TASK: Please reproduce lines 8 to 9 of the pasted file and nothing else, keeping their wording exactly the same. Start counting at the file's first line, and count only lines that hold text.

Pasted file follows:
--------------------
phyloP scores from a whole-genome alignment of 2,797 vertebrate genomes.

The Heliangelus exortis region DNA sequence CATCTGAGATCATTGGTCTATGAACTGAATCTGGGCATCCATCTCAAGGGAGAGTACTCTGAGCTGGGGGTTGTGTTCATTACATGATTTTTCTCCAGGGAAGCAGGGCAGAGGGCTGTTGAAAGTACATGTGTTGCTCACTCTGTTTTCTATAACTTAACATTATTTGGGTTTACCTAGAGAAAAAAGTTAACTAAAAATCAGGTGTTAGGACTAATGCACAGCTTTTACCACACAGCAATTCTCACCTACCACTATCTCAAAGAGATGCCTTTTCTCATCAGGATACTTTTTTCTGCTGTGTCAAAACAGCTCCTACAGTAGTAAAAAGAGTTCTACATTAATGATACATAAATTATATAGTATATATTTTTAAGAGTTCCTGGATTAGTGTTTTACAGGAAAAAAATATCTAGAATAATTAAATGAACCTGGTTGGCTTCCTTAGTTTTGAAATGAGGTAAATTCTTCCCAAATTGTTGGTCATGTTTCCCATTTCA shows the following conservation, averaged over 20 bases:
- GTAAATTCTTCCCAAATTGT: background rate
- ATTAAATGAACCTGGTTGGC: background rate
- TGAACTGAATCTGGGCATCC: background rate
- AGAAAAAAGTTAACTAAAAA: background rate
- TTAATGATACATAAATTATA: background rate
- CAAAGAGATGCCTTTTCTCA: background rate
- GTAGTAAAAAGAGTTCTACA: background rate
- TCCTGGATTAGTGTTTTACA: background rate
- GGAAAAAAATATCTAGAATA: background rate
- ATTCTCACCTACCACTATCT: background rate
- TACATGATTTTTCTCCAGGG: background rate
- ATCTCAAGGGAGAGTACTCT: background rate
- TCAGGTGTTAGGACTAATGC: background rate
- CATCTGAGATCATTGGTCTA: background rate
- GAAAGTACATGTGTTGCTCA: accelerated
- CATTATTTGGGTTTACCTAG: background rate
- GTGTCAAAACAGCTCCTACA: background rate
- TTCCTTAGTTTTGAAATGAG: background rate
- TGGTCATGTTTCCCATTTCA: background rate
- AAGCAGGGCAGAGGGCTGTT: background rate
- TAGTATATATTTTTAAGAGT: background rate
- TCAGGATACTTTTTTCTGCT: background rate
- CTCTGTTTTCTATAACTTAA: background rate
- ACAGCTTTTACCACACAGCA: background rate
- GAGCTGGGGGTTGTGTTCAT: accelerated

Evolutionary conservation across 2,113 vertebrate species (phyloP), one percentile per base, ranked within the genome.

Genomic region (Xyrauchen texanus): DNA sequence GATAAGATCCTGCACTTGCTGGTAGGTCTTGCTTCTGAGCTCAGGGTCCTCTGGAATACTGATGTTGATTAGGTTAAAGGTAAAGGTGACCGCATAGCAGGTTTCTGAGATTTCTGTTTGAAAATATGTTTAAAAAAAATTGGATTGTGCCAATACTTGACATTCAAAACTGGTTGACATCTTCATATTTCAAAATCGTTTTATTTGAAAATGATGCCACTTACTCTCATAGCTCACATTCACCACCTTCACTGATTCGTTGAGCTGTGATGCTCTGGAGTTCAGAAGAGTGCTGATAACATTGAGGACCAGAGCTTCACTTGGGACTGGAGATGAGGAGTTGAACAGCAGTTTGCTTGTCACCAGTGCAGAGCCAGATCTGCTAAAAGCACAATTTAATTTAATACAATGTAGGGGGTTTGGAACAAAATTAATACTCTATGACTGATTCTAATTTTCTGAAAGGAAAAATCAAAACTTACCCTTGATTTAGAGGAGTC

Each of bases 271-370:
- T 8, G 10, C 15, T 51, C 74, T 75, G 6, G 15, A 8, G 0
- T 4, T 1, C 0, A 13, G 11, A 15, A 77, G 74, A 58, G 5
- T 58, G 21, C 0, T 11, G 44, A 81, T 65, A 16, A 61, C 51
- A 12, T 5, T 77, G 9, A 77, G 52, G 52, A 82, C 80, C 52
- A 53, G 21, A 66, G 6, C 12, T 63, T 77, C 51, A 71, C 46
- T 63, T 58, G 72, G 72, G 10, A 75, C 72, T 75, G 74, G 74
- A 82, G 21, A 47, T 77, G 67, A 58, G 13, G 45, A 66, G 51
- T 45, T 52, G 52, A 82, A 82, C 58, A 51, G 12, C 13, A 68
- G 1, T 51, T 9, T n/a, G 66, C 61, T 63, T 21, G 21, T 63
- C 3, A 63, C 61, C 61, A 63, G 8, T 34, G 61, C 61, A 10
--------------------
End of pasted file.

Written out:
- CAAAGAGATGCCTTTTCTCA: background rate
- GTAGTAAAAAGAGTTCTACA: background rate